Most students enter music conservatories with long-standing inappropriate habits in their manner of using themselves in activity. These habits hamper the smooth operation of postural support systems, which are fundamental to all skilled movements. By learning and applying the Alexander technique (AT) individuals are able to avoid unwanted reactions. Performance improves and activities are seemingly effortless.
Several studies have been carried out by masters and final year bachelor students of acoustics at the University of Salford, in which pianists were recorded playing scales before and after some from of intervention. The aim was to quantify the difference in musical skill before and after an AT lesson.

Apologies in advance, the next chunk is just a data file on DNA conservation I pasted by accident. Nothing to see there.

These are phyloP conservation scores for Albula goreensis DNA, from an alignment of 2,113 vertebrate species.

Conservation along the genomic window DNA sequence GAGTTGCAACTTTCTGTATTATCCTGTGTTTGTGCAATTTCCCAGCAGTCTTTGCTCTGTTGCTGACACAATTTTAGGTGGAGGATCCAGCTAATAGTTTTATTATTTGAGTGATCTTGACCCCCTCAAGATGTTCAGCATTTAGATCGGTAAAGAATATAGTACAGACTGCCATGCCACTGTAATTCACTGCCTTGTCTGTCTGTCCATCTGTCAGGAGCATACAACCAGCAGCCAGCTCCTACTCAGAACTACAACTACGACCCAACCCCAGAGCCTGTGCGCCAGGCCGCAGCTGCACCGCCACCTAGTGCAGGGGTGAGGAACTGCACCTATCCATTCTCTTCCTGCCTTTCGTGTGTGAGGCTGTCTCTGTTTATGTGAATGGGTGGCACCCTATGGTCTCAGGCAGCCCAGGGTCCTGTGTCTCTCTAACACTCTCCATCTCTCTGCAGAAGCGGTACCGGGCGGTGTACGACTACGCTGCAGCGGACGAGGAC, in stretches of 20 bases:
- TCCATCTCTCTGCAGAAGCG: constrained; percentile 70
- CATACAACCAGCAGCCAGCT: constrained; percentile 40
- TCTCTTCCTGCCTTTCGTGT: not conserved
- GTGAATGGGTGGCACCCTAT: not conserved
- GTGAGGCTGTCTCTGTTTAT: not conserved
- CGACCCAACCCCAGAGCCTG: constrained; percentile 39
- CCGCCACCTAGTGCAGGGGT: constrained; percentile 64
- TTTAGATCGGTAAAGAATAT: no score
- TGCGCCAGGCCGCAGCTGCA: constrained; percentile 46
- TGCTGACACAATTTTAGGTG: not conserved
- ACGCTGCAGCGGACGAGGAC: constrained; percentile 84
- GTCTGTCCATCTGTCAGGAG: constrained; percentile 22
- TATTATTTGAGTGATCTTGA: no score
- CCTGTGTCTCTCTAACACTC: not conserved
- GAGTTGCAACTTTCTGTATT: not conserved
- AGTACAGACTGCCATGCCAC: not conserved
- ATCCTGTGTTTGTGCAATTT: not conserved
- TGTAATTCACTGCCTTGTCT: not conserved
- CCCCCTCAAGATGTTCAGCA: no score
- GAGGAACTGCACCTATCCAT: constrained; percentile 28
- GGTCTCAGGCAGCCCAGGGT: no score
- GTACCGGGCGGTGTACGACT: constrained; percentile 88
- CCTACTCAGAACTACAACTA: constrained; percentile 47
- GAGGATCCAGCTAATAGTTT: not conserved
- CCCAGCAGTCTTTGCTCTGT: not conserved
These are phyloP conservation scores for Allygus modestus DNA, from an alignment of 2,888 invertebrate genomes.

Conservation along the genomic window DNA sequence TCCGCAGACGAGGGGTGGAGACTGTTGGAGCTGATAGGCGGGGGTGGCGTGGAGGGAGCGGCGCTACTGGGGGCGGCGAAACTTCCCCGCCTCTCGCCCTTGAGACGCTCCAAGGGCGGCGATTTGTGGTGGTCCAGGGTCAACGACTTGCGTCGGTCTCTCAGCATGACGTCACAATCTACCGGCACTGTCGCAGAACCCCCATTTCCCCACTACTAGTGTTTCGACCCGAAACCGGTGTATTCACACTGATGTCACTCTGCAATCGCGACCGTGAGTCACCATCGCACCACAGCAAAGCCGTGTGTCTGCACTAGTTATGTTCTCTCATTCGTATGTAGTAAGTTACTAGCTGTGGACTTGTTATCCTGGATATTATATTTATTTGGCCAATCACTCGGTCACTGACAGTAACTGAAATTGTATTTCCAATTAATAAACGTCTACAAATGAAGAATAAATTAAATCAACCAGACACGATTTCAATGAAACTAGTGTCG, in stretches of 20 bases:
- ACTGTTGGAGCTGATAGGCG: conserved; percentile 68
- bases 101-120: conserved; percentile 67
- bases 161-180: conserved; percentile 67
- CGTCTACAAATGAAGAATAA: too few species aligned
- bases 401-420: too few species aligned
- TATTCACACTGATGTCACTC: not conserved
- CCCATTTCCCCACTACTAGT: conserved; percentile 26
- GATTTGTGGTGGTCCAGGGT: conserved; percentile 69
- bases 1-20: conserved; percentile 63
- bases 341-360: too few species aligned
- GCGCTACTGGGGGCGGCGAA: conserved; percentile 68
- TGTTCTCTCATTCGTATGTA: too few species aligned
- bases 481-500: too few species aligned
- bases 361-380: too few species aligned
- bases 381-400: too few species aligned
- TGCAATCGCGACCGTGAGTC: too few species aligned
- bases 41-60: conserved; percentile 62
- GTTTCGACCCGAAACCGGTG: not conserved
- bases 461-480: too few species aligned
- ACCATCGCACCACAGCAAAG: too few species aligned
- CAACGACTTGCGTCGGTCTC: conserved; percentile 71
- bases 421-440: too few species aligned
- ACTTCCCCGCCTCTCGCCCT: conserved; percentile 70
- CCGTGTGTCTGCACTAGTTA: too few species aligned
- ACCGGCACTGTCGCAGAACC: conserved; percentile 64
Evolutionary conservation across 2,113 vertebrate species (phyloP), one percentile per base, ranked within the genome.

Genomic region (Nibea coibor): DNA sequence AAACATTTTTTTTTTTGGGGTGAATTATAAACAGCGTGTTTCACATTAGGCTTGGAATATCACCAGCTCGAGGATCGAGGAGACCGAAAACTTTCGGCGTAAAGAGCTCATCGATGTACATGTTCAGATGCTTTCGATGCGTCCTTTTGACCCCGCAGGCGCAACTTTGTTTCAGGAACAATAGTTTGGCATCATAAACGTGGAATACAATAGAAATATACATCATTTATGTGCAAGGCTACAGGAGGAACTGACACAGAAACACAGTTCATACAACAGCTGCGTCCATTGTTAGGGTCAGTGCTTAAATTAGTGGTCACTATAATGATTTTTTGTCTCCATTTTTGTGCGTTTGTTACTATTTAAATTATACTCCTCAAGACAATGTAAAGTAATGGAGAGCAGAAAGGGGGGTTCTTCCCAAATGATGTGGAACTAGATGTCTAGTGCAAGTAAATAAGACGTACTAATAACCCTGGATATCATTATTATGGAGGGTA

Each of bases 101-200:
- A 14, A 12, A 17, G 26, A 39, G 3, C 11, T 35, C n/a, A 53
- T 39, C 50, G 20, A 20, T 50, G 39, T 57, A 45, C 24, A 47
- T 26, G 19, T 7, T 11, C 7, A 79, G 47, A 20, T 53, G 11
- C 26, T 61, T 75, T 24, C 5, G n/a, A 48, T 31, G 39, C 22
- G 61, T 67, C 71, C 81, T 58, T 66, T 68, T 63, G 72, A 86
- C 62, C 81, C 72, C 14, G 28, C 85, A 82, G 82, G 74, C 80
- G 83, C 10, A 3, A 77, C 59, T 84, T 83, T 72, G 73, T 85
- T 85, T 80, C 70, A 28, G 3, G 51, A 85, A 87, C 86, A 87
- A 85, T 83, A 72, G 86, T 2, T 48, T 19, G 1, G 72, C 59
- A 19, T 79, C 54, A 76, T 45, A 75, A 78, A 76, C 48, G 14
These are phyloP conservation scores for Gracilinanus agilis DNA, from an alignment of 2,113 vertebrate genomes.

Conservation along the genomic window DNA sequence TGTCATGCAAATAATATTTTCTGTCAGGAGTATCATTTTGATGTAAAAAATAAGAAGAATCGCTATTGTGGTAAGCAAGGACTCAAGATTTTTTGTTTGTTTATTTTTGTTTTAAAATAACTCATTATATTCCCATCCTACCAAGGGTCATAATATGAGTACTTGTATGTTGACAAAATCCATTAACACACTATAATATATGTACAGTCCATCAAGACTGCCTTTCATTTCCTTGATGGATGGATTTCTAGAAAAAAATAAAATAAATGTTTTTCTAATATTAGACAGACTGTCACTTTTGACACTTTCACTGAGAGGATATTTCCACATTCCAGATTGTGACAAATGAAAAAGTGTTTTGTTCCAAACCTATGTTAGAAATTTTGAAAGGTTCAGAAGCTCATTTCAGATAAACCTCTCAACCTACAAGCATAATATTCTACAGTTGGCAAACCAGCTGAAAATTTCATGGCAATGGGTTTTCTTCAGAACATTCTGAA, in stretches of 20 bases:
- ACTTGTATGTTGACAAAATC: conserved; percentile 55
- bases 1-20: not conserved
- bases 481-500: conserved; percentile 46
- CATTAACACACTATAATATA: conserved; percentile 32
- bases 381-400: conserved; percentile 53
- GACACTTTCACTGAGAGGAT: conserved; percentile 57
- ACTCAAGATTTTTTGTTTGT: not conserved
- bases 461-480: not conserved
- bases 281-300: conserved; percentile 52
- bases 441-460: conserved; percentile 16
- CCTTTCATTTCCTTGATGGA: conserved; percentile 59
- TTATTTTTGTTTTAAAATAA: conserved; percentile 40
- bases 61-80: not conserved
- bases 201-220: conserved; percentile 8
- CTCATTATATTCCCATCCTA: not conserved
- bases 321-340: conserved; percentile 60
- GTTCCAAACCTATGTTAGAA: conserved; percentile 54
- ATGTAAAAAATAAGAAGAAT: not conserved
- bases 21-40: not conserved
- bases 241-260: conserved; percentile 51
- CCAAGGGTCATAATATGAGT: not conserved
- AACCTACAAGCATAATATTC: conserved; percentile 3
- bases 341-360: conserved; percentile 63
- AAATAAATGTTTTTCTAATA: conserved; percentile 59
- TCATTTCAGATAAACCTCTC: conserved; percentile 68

Students were asked to play four octave scales, hands separately ascending and descending, three times in succession to a metronome.
Initially the study looked at the time in-between notes, but later it was shown that the key focus was the velocity of touch (speed) rather than the timing that was significant. The results showed that after the AT lesson, the variability in the velocity reduced. They concluded that evenness of touch was significantly improved after the AT lesson.